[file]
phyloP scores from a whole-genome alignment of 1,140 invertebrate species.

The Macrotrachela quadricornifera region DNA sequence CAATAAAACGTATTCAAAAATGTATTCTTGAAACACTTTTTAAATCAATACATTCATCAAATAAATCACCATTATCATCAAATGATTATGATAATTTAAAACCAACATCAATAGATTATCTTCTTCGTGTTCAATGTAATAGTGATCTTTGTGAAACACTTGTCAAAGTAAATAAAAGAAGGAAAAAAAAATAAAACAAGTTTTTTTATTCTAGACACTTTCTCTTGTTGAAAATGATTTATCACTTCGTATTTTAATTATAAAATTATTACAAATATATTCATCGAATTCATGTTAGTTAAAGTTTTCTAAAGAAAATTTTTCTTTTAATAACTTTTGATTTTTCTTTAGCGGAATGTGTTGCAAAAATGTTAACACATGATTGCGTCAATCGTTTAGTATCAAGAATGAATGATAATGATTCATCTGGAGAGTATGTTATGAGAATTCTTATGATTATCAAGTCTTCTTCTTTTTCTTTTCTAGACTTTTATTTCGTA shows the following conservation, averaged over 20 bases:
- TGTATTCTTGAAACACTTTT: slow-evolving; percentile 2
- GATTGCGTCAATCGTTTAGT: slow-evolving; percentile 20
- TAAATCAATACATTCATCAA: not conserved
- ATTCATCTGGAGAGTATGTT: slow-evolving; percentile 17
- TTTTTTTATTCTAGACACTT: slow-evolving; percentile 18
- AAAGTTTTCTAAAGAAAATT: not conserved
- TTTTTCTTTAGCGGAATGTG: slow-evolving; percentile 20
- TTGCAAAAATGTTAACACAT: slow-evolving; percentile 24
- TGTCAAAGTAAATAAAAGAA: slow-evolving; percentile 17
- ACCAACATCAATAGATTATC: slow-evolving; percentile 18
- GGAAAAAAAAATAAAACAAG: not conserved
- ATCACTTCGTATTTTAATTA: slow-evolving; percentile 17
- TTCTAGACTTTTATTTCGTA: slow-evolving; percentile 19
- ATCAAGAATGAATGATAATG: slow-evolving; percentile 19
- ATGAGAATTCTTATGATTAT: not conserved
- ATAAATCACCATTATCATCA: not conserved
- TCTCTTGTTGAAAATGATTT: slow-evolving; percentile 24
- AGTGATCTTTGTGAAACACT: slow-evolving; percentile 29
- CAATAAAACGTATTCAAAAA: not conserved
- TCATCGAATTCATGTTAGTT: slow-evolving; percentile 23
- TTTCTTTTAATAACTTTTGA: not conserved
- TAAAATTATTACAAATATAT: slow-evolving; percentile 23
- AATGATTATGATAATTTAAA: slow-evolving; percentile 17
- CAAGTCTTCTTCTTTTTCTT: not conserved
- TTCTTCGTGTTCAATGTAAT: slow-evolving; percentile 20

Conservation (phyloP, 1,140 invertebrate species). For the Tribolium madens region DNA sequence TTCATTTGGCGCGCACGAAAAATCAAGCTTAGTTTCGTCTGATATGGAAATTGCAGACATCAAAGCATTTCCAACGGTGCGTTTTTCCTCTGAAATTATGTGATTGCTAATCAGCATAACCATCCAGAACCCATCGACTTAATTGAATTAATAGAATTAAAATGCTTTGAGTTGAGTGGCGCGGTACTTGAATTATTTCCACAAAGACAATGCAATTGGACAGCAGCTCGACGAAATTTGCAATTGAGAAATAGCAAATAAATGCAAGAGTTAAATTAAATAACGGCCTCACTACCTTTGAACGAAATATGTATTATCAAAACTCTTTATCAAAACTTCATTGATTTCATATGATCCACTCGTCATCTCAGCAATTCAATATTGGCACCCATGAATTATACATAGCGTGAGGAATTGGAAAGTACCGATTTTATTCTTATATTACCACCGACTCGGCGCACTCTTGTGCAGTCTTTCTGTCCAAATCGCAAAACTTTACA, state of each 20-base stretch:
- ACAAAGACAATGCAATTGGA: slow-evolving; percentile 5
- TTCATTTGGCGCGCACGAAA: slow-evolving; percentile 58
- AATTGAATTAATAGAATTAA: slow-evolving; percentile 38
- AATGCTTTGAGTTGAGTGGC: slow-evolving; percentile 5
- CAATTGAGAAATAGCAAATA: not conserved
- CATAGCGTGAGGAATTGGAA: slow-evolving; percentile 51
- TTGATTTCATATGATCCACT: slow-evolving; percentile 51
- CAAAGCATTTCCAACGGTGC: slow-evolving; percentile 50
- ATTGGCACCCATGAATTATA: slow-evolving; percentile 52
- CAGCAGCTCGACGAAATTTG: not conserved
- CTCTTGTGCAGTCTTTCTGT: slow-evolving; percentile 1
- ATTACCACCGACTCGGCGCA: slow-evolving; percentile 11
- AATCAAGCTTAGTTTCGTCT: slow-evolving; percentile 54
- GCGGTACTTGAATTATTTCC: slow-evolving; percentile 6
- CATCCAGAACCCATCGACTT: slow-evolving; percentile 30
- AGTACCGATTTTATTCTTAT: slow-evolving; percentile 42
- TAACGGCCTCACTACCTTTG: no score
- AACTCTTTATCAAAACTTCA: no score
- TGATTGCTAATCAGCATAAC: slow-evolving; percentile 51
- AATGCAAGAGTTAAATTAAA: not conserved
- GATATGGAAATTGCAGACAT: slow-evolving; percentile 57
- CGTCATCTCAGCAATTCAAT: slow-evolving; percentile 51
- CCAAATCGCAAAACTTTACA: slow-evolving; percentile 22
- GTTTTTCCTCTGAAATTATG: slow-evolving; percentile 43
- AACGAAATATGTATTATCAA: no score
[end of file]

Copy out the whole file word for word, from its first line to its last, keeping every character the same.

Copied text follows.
phyloP scores from a whole-genome alignment of 1,140 invertebrate species.

The Macrotrachela quadricornifera region DNA sequence CAATAAAACGTATTCAAAAATGTATTCTTGAAACACTTTTTAAATCAATACATTCATCAAATAAATCACCATTATCATCAAATGATTATGATAATTTAAAACCAACATCAATAGATTATCTTCTTCGTGTTCAATGTAATAGTGATCTTTGTGAAACACTTGTCAAAGTAAATAAAAGAAGGAAAAAAAAATAAAACAAGTTTTTTTATTCTAGACACTTTCTCTTGTTGAAAATGATTTATCACTTCGTATTTTAATTATAAAATTATTACAAATATATTCATCGAATTCATGTTAGTTAAAGTTTTCTAAAGAAAATTTTTCTTTTAATAACTTTTGATTTTTCTTTAGCGGAATGTGTTGCAAAAATGTTAACACATGATTGCGTCAATCGTTTAGTATCAAGAATGAATGATAATGATTCATCTGGAGAGTATGTTATGAGAATTCTTATGATTATCAAGTCTTCTTCTTTTTCTTTTCTAGACTTTTATTTCGTA shows the following conservation, averaged over 20 bases:
- TGTATTCTTGAAACACTTTT: slow-evolving; percentile 2
- GATTGCGTCAATCGTTTAGT: slow-evolving; percentile 20
- TAAATCAATACATTCATCAA: not conserved
- ATTCATCTGGAGAGTATGTT: slow-evolving; percentile 17
- TTTTTTTATTCTAGACACTT: slow-evolving; percentile 18
- AAAGTTTTCTAAAGAAAATT: not conserved
- TTTTTCTTTAGCGGAATGTG: slow-evolving; percentile 20
- TTGCAAAAATGTTAACACAT: slow-evolving; percentile 24
- TGTCAAAGTAAATAAAAGAA: slow-evolving; percentile 17
- ACCAACATCAATAGATTATC: slow-evolving; percentile 18
- GGAAAAAAAAATAAAACAAG: not conserved
- ATCACTTCGTATTTTAATTA: slow-evolving; percentile 17
- TTCTAGACTTTTATTTCGTA: slow-evolving; percentile 19
- ATCAAGAATGAATGATAATG: slow-evolving; percentile 19
- ATGAGAATTCTTATGATTAT: not conserved
- ATAAATCACCATTATCATCA: not conserved
- TCTCTTGTTGAAAATGATTT: slow-evolving; percentile 24
- AGTGATCTTTGTGAAACACT: slow-evolving; percentile 29
- CAATAAAACGTATTCAAAAA: not conserved
- TCATCGAATTCATGTTAGTT: slow-evolving; percentile 23
- TTTCTTTTAATAACTTTTGA: not conserved
- TAAAATTATTACAAATATAT: slow-evolving; percentile 23
- AATGATTATGATAATTTAAA: slow-evolving; percentile 17
- CAAGTCTTCTTCTTTTTCTT: not conserved
- TTCTTCGTGTTCAATGTAAT: slow-evolving; percentile 20

Conservation (phyloP, 1,140 invertebrate species). For the Tribolium madens region DNA sequence TTCATTTGGCGCGCACGAAAAATCAAGCTTAGTTTCGTCTGATATGGAAATTGCAGACATCAAAGCATTTCCAACGGTGCGTTTTTCCTCTGAAATTATGTGATTGCTAATCAGCATAACCATCCAGAACCCATCGACTTAATTGAATTAATAGAATTAAAATGCTTTGAGTTGAGTGGCGCGGTACTTGAATTATTTCCACAAAGACAATGCAATTGGACAGCAGCTCGACGAAATTTGCAATTGAGAAATAGCAAATAAATGCAAGAGTTAAATTAAATAACGGCCTCACTACCTTTGAACGAAATATGTATTATCAAAACTCTTTATCAAAACTTCATTGATTTCATATGATCCACTCGTCATCTCAGCAATTCAATATTGGCACCCATGAATTATACATAGCGTGAGGAATTGGAAAGTACCGATTTTATTCTTATATTACCACCGACTCGGCGCACTCTTGTGCAGTCTTTCTGTCCAAATCGCAAAACTTTACA, state of each 20-base stretch:
- ACAAAGACAATGCAATTGGA: slow-evolving; percentile 5
- TTCATTTGGCGCGCACGAAA: slow-evolving; percentile 58
- AATTGAATTAATAGAATTAA: slow-evolving; percentile 38
- AATGCTTTGAGTTGAGTGGC: slow-evolving; percentile 5
- CAATTGAGAAATAGCAAATA: not conserved
- CATAGCGTGAGGAATTGGAA: slow-evolving; percentile 51
- TTGATTTCATATGATCCACT: slow-evolving; percentile 51
- CAAAGCATTTCCAACGGTGC: slow-evolving; percentile 50
- ATTGGCACCCATGAATTATA: slow-evolving; percentile 52
- CAGCAGCTCGACGAAATTTG: not conserved
- CTCTTGTGCAGTCTTTCTGT: slow-evolving; percentile 1
- ATTACCACCGACTCGGCGCA: slow-evolving; percentile 11
- AATCAAGCTTAGTTTCGTCT: slow-evolving; percentile 54
- GCGGTACTTGAATTATTTCC: slow-evolving; percentile 6
- CATCCAGAACCCATCGACTT: slow-evolving; percentile 30
- AGTACCGATTTTATTCTTAT: slow-evolving; percentile 42
- TAACGGCCTCACTACCTTTG: no score
- AACTCTTTATCAAAACTTCA: no score
- TGATTGCTAATCAGCATAAC: slow-evolving; percentile 51
- AATGCAAGAGTTAAATTAAA: not conserved
- GATATGGAAATTGCAGACAT: slow-evolving; percentile 57
- CGTCATCTCAGCAATTCAAT: slow-evolving; percentile 51
- CCAAATCGCAAAACTTTACA: slow-evolving; percentile 22
- GTTTTTCCTCTGAAATTATG: slow-evolving; percentile 43
- AACGAAATATGTATTATCAA: no score